A year ago, I posted a blog about hepatitis C treatment and drug interactions. Since then, the U.S. Food and Drug Administration approved four more hepatitis C medications: Daklinza, Epclusa, Technivie, and Zepatier. In this blog, I’ll discuss the latest research regarding drug-drug interactions, focusing on hepatitis C treatment using a variety of direct-acting antivirals.
The source of my data is from the recent 2016 International Workshop on Clinical Pharmacology of HIV and Hepatitis Therapy. In their research, “High Risk on Drug-Drug Interactions During Hepatitis C Treatment: A Nationwide Cohort,” E.J. Smolders and colleagues reported that the use of other drugs during hepatitis C treatment is common. Of the 476 subjects in their study, 356 people were taking at least one other medication at the start of their hep C treatment. Typically, patients took two drugs, with the range being 1 to 17. People took 260 different compounds.
Nearly 60 percent of patients were at risk for a drug-drug interaction from one of their medications interacting with their hep C treatment. Patients taking Viekira had the most drug-drug interactions; Sovaldi had the fewest.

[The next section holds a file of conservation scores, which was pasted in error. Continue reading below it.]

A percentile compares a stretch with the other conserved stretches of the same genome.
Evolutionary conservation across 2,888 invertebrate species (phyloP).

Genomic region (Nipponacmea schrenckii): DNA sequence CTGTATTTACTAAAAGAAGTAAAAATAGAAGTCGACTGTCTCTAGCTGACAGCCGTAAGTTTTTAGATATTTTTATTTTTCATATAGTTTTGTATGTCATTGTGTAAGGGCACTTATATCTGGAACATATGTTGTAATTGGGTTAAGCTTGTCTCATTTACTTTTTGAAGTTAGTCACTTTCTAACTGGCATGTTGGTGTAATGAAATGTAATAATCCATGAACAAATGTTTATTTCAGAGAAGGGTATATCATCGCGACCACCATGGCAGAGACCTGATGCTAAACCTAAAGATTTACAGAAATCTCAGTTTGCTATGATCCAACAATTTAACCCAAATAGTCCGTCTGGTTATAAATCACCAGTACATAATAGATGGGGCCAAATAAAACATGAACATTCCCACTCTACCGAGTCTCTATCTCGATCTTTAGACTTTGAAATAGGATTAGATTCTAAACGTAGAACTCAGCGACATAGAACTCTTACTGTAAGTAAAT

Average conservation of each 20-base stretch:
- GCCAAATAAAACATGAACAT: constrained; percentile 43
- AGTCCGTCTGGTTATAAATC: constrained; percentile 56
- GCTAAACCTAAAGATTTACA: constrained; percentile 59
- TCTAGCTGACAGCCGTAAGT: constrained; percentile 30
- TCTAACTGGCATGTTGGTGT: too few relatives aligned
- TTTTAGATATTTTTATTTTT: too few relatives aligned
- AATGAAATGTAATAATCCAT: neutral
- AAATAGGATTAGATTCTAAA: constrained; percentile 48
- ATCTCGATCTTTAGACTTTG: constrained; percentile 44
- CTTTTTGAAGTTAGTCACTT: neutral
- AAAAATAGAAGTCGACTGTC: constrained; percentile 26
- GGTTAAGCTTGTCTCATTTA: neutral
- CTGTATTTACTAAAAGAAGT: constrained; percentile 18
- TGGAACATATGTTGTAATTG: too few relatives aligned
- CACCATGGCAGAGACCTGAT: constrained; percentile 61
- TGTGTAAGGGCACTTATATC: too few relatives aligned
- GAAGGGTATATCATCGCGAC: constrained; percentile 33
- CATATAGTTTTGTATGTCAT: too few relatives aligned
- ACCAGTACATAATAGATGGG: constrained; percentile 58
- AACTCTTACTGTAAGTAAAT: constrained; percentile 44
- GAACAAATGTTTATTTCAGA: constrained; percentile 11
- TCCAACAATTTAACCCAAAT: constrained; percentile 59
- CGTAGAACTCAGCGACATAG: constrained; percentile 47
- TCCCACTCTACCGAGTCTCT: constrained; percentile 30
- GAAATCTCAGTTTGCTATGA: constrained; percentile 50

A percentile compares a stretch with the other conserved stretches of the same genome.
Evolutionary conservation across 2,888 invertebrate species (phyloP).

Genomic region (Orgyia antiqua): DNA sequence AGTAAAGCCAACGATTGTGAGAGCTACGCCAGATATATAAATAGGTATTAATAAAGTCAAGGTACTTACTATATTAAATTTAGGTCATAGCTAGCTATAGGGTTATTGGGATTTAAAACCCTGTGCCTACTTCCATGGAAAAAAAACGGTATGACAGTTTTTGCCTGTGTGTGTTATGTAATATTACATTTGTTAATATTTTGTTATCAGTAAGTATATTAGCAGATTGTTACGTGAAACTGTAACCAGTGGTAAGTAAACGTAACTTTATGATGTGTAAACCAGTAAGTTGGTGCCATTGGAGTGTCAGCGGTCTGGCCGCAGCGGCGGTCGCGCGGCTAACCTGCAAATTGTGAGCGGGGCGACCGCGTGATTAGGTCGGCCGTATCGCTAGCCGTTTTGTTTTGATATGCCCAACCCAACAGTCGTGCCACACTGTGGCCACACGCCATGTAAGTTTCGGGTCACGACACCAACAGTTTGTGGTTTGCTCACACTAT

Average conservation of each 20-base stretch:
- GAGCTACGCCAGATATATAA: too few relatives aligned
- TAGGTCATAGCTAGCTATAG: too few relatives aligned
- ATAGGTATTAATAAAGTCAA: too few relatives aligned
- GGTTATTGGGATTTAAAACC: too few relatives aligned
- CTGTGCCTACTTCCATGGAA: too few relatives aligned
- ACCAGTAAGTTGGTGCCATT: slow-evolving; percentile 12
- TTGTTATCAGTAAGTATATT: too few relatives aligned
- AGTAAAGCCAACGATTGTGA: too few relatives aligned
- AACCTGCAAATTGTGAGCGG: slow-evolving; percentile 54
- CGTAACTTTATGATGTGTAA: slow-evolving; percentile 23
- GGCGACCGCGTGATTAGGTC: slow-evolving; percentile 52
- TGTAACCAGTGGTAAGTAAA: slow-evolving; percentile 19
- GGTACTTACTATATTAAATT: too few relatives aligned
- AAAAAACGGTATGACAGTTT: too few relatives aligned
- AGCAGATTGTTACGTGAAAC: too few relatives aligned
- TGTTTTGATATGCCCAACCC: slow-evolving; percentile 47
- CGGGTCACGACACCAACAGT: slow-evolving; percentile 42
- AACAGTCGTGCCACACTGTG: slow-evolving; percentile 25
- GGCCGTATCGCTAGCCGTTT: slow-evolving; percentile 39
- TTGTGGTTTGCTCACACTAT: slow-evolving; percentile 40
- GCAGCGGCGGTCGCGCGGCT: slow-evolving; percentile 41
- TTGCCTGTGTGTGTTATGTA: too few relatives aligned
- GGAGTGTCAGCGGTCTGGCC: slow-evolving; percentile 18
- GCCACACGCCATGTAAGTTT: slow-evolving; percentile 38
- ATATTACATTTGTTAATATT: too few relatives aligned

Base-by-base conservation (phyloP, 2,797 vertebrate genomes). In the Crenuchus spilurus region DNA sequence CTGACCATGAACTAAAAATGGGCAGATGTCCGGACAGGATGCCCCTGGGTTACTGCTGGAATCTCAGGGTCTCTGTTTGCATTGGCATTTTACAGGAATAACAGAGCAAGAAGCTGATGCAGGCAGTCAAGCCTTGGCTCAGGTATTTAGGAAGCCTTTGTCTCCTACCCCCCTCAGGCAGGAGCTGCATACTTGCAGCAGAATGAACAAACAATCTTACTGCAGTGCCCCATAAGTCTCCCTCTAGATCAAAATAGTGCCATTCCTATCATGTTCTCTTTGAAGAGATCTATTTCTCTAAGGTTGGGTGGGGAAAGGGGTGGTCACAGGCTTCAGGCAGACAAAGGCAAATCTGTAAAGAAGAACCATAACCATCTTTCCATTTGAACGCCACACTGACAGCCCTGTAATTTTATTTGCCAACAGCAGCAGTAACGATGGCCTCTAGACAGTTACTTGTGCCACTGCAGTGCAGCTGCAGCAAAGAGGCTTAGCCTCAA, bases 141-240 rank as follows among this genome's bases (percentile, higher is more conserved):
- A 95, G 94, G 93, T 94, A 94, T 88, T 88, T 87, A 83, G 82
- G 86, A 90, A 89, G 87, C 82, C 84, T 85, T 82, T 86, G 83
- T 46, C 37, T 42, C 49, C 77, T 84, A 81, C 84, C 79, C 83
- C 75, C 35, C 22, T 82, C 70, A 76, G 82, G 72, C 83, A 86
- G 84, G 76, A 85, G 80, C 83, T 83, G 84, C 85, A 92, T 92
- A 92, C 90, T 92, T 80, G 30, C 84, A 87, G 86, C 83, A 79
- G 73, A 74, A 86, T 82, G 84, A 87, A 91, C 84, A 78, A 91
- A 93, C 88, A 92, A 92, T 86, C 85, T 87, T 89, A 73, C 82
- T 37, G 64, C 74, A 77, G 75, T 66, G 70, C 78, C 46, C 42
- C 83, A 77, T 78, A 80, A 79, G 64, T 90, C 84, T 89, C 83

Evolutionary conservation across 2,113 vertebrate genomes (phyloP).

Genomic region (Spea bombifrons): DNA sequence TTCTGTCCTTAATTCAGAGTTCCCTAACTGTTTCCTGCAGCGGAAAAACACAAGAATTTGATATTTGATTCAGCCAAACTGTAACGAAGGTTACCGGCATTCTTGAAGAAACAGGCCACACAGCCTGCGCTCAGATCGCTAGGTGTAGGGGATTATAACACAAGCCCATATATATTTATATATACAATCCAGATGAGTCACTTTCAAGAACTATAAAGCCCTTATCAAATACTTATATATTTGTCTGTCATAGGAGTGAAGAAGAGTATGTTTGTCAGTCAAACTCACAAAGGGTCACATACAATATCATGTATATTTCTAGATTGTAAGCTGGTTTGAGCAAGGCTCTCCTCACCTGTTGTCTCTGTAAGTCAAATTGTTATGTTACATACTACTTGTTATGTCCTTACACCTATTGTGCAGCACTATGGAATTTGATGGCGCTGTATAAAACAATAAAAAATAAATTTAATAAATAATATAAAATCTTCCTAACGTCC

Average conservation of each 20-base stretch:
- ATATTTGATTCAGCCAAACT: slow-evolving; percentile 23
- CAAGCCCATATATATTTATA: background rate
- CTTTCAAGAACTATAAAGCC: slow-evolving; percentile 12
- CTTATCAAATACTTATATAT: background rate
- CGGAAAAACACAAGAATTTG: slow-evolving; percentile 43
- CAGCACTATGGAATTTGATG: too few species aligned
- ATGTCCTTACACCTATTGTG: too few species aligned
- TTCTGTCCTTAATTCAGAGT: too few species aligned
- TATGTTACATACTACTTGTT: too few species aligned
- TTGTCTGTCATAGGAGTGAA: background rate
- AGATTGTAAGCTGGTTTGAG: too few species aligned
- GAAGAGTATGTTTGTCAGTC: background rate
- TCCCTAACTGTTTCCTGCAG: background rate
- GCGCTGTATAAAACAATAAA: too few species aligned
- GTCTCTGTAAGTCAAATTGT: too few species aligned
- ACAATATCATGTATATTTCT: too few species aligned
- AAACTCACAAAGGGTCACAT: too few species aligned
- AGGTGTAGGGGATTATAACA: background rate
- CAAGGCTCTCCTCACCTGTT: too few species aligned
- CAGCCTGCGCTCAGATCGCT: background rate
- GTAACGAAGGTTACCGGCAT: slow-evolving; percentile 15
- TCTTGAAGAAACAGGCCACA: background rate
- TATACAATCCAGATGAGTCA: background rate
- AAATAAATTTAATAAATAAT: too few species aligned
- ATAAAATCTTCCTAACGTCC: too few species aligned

Drug-drug interactions are not the only risk that occurs when we ingest substances carelessly. Drugs and other substances such as herbs and supplements can injure the liver. LiverTox maintains a database of substances that may potentially harm the liver.
The Bottom Line: Everything that goes into your body, whether you eat it, drink it, breathe it, or apply it to your skin, goes through your liver. Further, anything can interact with anything else.
Drugs, alcohol, supplements, and food may interact with drugs (and each other). It does not matter whether the drug is prescribed, over-the-counter, or illicit – all have the potential to interact.
Click here for more information about drug interactions, along with tips to help you reduce your risk.